In the Church this communion of men with God, in the “love [that] never ends,” is the purpose which governs everything in her that is a sacramental means, tied to this passing world (1 Cor 13:18). “[The Church’s] structure is totally ordered to the holiness of Christ’s members. And holiness is measured according to the ‘great mystery’ in which the Bride responds with the gift of love to the gift of the Bridegroom.” Mary goes before us all in the holiness that is the Church’s mystery as “the bride without spot or wrinkle” (Eph 5:27). This is why the “Marian” dimension of the Church precedes the “Petrine.” (par. 773)
What is this “Marian” dimension which lies at the heart of the Church and which governs everything else in her (even “governing” the very governing office of the hierarchy!), ordering all towards holiness? The Catechism is clear on this point: it is our intimate communion with God, in which we, as bride, respond with love to the gift of the divine Bridegroom.
In Mary we see radiantly manifested this inner heart of the Church: her breathtaking communion with God, Father, Son, and Holy Spirit. This communion flowers through the movement of mutual self-giving, in which she welcomes God entirely into herself and surrenders herself entirely to God in return. Through her loving and trust-filled openness to the Trinity, she shows forth the deepest vocation of each one of us, which is, in turn, simply our response to God’s most ardent desire for us. What is this desire? It is, as Saint Andrew of Crete has beautifully said: “so that entering with the whole of his being, he may draw the whole of our being into himself and place the whole of his in us.” What a breathtaking intimacy! What a blessed communion! What a wondrous unity! God wants to live in us, and to take us to live in him—and, from the heart of this unity with each one of us, also to make us one among ourselves within the single bond of his all-encompassing Love!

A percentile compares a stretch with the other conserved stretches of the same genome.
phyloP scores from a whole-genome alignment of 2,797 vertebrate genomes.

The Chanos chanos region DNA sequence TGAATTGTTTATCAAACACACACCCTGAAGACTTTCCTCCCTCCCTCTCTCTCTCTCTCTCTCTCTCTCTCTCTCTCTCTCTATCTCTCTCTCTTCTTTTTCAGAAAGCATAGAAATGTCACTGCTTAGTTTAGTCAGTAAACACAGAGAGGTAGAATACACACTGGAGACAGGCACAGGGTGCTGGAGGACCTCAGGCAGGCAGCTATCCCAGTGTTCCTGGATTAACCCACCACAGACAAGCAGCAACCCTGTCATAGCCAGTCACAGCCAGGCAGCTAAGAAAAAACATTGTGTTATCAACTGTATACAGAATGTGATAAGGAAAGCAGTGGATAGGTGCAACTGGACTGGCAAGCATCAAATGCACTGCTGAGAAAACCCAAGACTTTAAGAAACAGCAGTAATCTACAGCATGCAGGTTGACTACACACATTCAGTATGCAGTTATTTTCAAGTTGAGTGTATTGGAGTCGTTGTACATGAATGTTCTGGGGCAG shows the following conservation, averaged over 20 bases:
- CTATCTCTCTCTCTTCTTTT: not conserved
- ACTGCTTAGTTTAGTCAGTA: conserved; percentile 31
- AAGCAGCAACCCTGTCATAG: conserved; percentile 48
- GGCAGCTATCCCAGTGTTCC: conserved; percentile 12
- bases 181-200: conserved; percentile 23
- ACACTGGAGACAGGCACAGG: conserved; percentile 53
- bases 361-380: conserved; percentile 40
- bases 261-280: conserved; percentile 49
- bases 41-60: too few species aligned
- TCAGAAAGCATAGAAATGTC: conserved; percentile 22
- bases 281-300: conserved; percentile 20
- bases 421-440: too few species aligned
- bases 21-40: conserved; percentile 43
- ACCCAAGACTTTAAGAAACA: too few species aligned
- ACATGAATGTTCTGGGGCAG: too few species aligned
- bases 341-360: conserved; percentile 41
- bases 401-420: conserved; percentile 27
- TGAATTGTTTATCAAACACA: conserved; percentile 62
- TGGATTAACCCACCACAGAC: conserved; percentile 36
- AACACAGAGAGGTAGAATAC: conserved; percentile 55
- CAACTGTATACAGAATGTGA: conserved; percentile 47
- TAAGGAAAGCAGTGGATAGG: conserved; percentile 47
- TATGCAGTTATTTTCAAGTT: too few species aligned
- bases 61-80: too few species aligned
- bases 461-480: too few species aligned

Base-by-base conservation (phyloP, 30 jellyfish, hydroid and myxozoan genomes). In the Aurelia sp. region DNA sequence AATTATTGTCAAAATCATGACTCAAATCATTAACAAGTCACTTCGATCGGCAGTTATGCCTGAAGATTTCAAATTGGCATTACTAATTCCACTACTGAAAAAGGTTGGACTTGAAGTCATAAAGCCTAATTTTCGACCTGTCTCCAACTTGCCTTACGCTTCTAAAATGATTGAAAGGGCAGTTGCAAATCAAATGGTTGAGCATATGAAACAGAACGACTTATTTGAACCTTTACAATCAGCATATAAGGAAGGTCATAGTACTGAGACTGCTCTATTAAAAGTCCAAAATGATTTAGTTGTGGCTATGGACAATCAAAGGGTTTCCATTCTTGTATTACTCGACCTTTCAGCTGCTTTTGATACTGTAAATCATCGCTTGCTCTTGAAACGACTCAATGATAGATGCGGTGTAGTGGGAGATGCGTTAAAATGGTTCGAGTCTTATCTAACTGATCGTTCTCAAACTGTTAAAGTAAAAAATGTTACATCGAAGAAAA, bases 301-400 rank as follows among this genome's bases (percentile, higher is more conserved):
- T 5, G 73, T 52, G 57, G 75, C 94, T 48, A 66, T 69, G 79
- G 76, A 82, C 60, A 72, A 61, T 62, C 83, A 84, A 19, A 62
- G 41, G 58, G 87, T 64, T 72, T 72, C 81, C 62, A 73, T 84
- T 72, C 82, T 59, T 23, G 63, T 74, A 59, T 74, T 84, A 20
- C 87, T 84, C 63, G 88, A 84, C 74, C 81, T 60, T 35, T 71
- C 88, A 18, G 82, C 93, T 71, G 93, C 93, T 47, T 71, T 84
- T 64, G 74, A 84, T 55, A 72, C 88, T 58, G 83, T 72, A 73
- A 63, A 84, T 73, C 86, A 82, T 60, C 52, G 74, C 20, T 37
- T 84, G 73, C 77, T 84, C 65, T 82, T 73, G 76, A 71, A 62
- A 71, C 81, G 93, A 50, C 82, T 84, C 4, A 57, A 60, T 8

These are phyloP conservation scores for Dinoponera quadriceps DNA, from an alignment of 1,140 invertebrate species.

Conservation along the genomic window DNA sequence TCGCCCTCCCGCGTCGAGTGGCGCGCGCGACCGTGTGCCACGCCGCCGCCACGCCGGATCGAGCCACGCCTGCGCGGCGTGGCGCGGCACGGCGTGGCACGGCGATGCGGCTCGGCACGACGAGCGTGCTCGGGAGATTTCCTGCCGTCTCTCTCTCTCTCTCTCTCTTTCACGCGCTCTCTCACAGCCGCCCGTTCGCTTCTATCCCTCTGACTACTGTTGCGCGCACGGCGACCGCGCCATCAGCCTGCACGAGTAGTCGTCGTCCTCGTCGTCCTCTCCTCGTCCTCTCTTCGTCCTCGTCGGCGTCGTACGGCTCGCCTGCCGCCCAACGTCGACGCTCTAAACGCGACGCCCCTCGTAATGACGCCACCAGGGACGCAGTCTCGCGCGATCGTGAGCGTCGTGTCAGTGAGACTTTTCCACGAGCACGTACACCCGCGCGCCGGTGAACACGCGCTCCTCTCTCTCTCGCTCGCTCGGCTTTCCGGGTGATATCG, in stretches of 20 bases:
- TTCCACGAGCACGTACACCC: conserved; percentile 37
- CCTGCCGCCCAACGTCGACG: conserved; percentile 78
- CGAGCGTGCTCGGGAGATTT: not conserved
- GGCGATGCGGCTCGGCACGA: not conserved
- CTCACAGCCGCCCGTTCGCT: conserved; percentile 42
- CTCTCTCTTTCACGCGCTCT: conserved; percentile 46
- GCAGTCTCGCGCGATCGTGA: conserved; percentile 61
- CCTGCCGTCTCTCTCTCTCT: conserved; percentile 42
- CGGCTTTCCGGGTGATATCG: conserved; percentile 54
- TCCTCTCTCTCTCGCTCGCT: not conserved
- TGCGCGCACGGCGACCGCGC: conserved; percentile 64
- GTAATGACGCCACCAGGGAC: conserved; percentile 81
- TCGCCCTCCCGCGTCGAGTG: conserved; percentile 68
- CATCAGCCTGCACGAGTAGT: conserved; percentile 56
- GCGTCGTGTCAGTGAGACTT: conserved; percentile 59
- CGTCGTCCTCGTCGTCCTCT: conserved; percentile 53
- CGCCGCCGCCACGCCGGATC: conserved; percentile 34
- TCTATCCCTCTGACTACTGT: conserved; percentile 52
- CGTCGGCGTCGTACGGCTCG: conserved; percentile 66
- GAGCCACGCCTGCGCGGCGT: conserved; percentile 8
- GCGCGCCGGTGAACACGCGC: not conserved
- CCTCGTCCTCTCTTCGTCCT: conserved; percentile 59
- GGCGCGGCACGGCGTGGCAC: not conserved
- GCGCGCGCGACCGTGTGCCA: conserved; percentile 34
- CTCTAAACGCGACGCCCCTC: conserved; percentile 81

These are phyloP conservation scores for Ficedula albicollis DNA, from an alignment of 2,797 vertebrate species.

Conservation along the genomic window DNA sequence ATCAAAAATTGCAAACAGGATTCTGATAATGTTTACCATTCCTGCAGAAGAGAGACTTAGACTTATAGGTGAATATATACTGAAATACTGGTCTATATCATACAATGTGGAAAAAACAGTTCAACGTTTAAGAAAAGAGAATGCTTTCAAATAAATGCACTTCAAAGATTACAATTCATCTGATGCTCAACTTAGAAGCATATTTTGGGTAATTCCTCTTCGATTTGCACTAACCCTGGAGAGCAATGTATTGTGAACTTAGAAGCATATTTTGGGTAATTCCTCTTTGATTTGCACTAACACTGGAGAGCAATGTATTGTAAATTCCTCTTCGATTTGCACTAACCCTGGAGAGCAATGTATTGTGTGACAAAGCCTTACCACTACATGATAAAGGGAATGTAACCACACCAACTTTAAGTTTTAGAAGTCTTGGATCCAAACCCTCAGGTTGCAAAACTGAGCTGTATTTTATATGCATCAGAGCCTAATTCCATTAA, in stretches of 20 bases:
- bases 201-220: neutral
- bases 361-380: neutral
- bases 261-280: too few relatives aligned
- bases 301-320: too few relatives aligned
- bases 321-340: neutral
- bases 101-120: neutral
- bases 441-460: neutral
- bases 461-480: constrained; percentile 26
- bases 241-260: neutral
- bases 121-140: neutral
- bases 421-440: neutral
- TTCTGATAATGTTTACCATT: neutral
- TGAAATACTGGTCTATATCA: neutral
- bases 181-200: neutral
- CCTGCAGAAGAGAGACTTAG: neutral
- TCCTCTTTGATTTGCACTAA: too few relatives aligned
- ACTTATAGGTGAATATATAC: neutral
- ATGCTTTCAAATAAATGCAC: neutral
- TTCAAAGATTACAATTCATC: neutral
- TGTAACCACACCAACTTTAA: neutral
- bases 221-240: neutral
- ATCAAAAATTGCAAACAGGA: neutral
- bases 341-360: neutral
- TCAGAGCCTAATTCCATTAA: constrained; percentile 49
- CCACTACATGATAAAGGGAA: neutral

This is what Mary, above all, reveals to us. She helps us to experience the very heartbeat of the Trinity, burning with the desire to unite us to himself in profound love. As we saw with the image of the “prism” in a previous reflection, this central truth, this “inner sanctuary” of filial and bridal intimacy with God, is the space from which all of the Church’s life spreads and toward which it is oriented as its ultimate goal.
– Do I see how the Church’s entire life is directed toward holiness, and how this holiness is ultimately nothing but loving intimacy with God?
– If I re-read the long quote from John Paul II, what particularly stands out to me?
– What does it mean that the “Marian” dimension of the Church precedes the “Petrine”?